Public Assistance and Work Requirements

PUBLIC ASSISTANCE WORK REQUIREMENTS

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Do I have to participate in public assistance work activities?

When you apply for or receive public assistance you must participate in work activities as assigned unless you are exempt under one of the specific exemptions listed below.

Who is exempt from participating in public assistance work activities?

Only the following people do not have to participate in work activities:

  • Under age 16
  • under age 19 and attending high school, vocational school or technical school full time.
  • 60 years of age or older
  • Ill or injured and unable to participate for up to 3 months, with medical proof
  • Determined to be disabled or incapacitated by DSS
  • Needed in the home to care for another family member with a physical or mental impairment, with medical proof, and no one else is available to care for that person
  • In the last 30 days of pregnancy, with medical proof of due date
  • Parent or caretaker relative of a child under 3 months old who is actually caring for the child.  This exemption can be extended by DSS up to 12 months, but there is a 12 month lifetime maximum.

What should I do if I think I’m exempt?
You should tell DSS.  They will require you to provide proof of the reason for the exemption within 10 days.  DSS should give you a notice in writing about whether your claim of exemption is approved.

What if I think I’m exempt for medical reasons?

If you believe you have a mental or physical condition which limits your ability to work, tell DSS.  They will ask you to provide medical proof of your condition within 10 days.  They also may send you for an examination by their doctor.  DSS cannot assign you to work activities while they are deciding your claim of disability.

What does DSS have to do if I claim a medical exemption?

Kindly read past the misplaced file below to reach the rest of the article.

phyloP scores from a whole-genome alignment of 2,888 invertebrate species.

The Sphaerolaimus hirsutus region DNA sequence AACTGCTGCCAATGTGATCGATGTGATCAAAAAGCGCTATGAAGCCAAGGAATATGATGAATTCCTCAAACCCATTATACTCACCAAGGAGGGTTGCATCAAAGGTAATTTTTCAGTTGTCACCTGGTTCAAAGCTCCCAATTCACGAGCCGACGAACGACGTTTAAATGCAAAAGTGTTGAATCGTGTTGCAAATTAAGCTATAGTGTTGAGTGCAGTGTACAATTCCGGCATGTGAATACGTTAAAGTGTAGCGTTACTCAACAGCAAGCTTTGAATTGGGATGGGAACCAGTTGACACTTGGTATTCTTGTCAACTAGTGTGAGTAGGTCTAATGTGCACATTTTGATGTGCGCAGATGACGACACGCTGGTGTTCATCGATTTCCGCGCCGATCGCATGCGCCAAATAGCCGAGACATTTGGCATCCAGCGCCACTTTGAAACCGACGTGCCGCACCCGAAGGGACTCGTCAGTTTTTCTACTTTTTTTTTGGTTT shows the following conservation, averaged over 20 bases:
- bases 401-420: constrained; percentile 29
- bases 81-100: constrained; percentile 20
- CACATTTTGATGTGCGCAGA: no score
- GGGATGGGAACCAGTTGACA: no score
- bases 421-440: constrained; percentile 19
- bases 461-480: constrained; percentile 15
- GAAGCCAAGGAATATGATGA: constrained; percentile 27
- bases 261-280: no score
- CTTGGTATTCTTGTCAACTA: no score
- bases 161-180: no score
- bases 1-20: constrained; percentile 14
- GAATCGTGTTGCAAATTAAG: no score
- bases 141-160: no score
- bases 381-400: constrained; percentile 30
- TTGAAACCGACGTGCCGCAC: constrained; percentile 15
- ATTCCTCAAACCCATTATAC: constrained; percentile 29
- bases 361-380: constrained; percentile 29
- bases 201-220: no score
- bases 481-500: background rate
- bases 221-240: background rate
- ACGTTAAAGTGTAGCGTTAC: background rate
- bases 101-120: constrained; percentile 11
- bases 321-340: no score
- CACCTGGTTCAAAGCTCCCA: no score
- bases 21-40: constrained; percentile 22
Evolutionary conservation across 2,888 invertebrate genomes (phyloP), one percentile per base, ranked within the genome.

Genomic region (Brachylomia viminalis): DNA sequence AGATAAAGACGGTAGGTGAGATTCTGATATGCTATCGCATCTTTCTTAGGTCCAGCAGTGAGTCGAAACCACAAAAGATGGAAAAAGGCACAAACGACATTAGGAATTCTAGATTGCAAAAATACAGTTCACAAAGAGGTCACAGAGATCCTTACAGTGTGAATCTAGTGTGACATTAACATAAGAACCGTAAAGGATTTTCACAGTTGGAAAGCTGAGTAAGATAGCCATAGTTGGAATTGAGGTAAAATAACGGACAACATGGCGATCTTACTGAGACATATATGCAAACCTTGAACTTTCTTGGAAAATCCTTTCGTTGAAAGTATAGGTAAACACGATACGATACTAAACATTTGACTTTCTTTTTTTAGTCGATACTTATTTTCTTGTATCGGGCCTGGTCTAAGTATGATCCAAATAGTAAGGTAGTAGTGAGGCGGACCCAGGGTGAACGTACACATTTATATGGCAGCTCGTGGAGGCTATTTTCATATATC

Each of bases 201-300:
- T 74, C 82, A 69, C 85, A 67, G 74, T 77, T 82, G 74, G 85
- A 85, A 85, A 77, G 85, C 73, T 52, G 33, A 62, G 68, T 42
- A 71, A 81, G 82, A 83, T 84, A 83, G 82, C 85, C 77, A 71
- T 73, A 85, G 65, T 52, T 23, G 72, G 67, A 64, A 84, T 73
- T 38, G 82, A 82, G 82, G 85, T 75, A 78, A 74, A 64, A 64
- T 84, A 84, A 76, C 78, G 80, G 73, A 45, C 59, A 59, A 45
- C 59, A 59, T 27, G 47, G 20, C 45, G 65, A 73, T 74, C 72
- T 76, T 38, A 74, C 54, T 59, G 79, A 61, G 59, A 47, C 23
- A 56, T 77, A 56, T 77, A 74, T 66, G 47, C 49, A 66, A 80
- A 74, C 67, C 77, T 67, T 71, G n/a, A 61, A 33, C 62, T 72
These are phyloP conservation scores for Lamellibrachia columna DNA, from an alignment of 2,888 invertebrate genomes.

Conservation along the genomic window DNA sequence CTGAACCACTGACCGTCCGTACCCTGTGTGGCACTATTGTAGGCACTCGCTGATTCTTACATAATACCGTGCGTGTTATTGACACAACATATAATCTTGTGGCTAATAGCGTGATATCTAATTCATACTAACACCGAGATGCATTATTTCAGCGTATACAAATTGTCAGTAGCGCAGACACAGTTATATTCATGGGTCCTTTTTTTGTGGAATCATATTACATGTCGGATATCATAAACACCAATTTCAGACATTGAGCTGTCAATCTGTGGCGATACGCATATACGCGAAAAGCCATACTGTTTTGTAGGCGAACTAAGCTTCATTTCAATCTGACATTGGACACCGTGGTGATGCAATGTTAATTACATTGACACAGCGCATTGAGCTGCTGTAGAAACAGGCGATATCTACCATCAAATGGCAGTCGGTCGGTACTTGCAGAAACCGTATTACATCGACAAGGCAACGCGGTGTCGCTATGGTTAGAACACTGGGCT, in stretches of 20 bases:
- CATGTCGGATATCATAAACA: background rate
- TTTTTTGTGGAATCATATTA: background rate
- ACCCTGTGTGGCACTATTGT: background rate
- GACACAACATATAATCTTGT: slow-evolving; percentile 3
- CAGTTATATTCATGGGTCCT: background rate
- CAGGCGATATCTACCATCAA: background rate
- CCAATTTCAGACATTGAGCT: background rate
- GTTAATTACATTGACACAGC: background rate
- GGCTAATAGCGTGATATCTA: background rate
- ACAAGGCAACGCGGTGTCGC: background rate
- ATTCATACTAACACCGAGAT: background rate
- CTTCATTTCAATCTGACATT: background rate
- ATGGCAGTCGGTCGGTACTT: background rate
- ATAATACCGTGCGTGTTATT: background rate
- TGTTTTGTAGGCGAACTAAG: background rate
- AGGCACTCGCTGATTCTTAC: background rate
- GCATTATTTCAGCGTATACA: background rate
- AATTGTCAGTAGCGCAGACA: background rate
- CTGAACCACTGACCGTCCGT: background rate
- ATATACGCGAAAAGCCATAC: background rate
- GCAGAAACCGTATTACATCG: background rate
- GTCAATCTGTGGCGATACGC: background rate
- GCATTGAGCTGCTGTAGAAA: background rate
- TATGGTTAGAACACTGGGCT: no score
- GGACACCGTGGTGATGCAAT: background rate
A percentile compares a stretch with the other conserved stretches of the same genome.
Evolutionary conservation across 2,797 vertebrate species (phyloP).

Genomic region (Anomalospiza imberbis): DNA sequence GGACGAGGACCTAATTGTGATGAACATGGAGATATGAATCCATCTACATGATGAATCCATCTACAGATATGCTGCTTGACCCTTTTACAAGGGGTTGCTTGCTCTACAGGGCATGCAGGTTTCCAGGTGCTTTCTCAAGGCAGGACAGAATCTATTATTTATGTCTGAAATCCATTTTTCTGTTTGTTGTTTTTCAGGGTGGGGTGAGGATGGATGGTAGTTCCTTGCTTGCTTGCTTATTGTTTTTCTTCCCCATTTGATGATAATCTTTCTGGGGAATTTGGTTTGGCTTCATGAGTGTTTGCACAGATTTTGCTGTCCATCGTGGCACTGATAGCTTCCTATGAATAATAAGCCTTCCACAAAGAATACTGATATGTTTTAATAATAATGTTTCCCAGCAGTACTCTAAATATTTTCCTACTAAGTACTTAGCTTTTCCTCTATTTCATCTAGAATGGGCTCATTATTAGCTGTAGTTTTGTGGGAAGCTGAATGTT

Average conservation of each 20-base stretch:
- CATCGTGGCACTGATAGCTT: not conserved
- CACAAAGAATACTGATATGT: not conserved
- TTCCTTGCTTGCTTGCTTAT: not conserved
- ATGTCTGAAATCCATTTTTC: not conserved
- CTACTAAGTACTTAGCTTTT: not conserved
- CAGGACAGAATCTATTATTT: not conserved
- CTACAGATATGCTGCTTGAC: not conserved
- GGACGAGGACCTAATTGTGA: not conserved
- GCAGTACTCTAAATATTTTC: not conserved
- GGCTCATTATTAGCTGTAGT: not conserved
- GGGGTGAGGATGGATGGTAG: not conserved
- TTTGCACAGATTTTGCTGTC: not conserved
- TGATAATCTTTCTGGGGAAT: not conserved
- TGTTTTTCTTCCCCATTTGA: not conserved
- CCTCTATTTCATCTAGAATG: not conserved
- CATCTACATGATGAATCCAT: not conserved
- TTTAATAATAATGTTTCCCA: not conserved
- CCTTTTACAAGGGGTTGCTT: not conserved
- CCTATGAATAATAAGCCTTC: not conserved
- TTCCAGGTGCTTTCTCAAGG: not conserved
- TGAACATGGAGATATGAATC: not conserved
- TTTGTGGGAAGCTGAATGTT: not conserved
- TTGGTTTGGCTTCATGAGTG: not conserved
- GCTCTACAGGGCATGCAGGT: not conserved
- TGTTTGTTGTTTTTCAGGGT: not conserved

DSS must tell you its decision on your claim for a medical exemption.  They can decide:

  • You are disabled and exempt from work activities for a specified time
  • You not exempt but are work-limited, that is you are able to participate in work activities with certain limitations for a specified time
  • You are not exempt or work-limited so you are able to participate in work activities with no limitations.  

DSS will review your medical condition at each recertification or sooner if they expect your condition to change.  If you have HIV and are in a special needs plan for your health care services, you should be found to be exempt or work-limited.  If you are found to be exempt, DSS may require you to apply for Social Security Disability benefits or SSI.  However you will not be found to be exempt just because you are applying for Social Security disability benefits.

What should I do if DSS decides I’m not exempt and I disagree?

You can request a Fair Hearing if you disagree with DSS’s decision on your claim that you are exempt.  If they have denied your claim of a medical exemption, you only have 10 days to request a Fair Hearing.  If you request a Fair Hearing within 10 days, you are excused from participating in work activities until there is a decision in your Fair Hearing.   See the article on Fair Hearings. If more than 10 days have passed, and you have more medical evidence, you can request an exemption again at any time.  

Can DSS require me to get treatment for my condition?

If you are exempt from work requirements for a medical reason and DSS believes that your condition could improve, they can assign you to treatment or a vocational rehabilitation or training program that they believe will improve your ability to work.  If you do not participate in the program, DSS can close your case until you participate.

What types of activities can DSS make me do if I am not exempt?

DSS can assign you to up to 40 hours per week of one or more of the following activities:

  • orientation and assessment
  • job readiness and job search activities.  You must accept any offer of lawful employment in which you are able to engage